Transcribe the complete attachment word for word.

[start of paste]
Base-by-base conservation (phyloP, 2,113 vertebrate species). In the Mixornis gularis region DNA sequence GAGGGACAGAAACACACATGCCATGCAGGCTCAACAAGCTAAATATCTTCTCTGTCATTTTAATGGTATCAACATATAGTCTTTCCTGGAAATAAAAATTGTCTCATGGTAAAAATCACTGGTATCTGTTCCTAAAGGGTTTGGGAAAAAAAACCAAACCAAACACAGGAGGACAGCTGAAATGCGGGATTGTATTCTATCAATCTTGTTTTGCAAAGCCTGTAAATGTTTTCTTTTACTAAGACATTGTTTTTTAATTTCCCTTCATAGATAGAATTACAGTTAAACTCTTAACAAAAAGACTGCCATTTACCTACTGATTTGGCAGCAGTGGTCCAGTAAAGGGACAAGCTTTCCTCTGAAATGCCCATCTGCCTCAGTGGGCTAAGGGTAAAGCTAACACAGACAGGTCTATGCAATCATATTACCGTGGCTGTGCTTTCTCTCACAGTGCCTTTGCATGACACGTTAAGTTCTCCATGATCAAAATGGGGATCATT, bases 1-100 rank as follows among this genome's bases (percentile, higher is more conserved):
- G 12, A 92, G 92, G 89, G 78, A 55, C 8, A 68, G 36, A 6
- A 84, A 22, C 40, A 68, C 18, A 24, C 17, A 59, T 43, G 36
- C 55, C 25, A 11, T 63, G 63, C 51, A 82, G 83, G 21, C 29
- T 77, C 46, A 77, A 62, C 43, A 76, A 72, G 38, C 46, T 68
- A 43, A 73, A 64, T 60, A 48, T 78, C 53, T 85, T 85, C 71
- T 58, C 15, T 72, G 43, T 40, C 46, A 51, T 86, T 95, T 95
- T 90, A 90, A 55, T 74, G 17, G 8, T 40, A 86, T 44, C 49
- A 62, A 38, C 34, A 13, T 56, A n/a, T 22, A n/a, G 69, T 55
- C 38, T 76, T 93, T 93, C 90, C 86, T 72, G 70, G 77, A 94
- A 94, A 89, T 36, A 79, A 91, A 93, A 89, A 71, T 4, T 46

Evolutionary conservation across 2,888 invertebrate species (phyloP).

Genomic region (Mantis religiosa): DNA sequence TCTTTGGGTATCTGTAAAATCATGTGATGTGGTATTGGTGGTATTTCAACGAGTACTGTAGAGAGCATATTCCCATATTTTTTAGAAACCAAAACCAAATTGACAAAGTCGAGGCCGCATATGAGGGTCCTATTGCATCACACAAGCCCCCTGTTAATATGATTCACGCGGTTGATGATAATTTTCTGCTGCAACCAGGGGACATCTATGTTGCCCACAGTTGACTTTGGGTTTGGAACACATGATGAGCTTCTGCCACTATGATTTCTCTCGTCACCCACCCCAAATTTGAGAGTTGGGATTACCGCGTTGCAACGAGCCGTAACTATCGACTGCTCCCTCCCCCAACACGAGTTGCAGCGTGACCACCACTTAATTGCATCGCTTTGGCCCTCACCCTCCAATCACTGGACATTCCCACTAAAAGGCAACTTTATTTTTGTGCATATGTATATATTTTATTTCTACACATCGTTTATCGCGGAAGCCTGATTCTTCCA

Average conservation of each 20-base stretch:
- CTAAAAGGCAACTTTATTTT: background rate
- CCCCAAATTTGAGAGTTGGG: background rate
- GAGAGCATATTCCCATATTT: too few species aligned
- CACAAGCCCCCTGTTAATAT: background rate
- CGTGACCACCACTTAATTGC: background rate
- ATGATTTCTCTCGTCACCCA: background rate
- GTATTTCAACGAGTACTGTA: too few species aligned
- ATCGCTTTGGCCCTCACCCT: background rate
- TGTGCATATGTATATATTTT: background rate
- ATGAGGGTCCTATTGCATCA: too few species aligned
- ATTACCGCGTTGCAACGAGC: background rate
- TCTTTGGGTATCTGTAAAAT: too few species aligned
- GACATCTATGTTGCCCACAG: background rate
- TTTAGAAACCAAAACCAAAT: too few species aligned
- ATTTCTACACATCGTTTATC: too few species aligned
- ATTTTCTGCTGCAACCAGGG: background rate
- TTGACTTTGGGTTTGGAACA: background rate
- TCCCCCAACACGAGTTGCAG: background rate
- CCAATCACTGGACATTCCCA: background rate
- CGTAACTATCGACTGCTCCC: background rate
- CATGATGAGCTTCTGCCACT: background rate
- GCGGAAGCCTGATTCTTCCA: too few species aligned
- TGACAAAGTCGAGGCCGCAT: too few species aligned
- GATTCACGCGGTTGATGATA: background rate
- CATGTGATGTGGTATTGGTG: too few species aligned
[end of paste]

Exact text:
Base-by-base conservation (phyloP, 2,113 vertebrate species). In the Mixornis gularis region DNA sequence GAGGGACAGAAACACACATGCCATGCAGGCTCAACAAGCTAAATATCTTCTCTGTCATTTTAATGGTATCAACATATAGTCTTTCCTGGAAATAAAAATTGTCTCATGGTAAAAATCACTGGTATCTGTTCCTAAAGGGTTTGGGAAAAAAAACCAAACCAAACACAGGAGGACAGCTGAAATGCGGGATTGTATTCTATCAATCTTGTTTTGCAAAGCCTGTAAATGTTTTCTTTTACTAAGACATTGTTTTTTAATTTCCCTTCATAGATAGAATTACAGTTAAACTCTTAACAAAAAGACTGCCATTTACCTACTGATTTGGCAGCAGTGGTCCAGTAAAGGGACAAGCTTTCCTCTGAAATGCCCATCTGCCTCAGTGGGCTAAGGGTAAAGCTAACACAGACAGGTCTATGCAATCATATTACCGTGGCTGTGCTTTCTCTCACAGTGCCTTTGCATGACACGTTAAGTTCTCCATGATCAAAATGGGGATCATT, bases 1-100 rank as follows among this genome's bases (percentile, higher is more conserved):
- G 12, A 92, G 92, G 89, G 78, A 55, C 8, A 68, G 36, A 6
- A 84, A 22, C 40, A 68, C 18, A 24, C 17, A 59, T 43, G 36
- C 55, C 25, A 11, T 63, G 63, C 51, A 82, G 83, G 21, C 29
- T 77, C 46, A 77, A 62, C 43, A 76, A 72, G 38, C 46, T 68
- A 43, A 73, A 64, T 60, A 48, T 78, C 53, T 85, T 85, C 71
- T 58, C 15, T 72, G 43, T 40, C 46, A 51, T 86, T 95, T 95
- T 90, A 90, A 55, T 74, G 17, G 8, T 40, A 86, T 44, C 49
- A 62, A 38, C 34, A 13, T 56, A n/a, T 22, A n/a, G 69, T 55
- C 38, T 76, T 93, T 93, C 90, C 86, T 72, G 70, G 77, A 94
- A 94, A 89, T 36, A 79, A 91, A 93, A 89, A 71, T 4, T 46

Evolutionary conservation across 2,888 invertebrate species (phyloP).

Genomic region (Mantis religiosa): DNA sequence TCTTTGGGTATCTGTAAAATCATGTGATGTGGTATTGGTGGTATTTCAACGAGTACTGTAGAGAGCATATTCCCATATTTTTTAGAAACCAAAACCAAATTGACAAAGTCGAGGCCGCATATGAGGGTCCTATTGCATCACACAAGCCCCCTGTTAATATGATTCACGCGGTTGATGATAATTTTCTGCTGCAACCAGGGGACATCTATGTTGCCCACAGTTGACTTTGGGTTTGGAACACATGATGAGCTTCTGCCACTATGATTTCTCTCGTCACCCACCCCAAATTTGAGAGTTGGGATTACCGCGTTGCAACGAGCCGTAACTATCGACTGCTCCCTCCCCCAACACGAGTTGCAGCGTGACCACCACTTAATTGCATCGCTTTGGCCCTCACCCTCCAATCACTGGACATTCCCACTAAAAGGCAACTTTATTTTTGTGCATATGTATATATTTTATTTCTACACATCGTTTATCGCGGAAGCCTGATTCTTCCA

Average conservation of each 20-base stretch:
- CTAAAAGGCAACTTTATTTT: background rate
- CCCCAAATTTGAGAGTTGGG: background rate
- GAGAGCATATTCCCATATTT: too few species aligned
- CACAAGCCCCCTGTTAATAT: background rate
- CGTGACCACCACTTAATTGC: background rate
- ATGATTTCTCTCGTCACCCA: background rate
- GTATTTCAACGAGTACTGTA: too few species aligned
- ATCGCTTTGGCCCTCACCCT: background rate
- TGTGCATATGTATATATTTT: background rate
- ATGAGGGTCCTATTGCATCA: too few species aligned
- ATTACCGCGTTGCAACGAGC: background rate
- TCTTTGGGTATCTGTAAAAT: too few species aligned
- GACATCTATGTTGCCCACAG: background rate
- TTTAGAAACCAAAACCAAAT: too few species aligned
- ATTTCTACACATCGTTTATC: too few species aligned
- ATTTTCTGCTGCAACCAGGG: background rate
- TTGACTTTGGGTTTGGAACA: background rate
- TCCCCCAACACGAGTTGCAG: background rate
- CCAATCACTGGACATTCCCA: background rate
- CGTAACTATCGACTGCTCCC: background rate
- CATGATGAGCTTCTGCCACT: background rate
- GCGGAAGCCTGATTCTTCCA: too few species aligned
- TGACAAAGTCGAGGCCGCAT: too few species aligned
- GATTCACGCGGTTGATGATA: background rate
- CATGTGATGTGGTATTGGTG: too few species aligned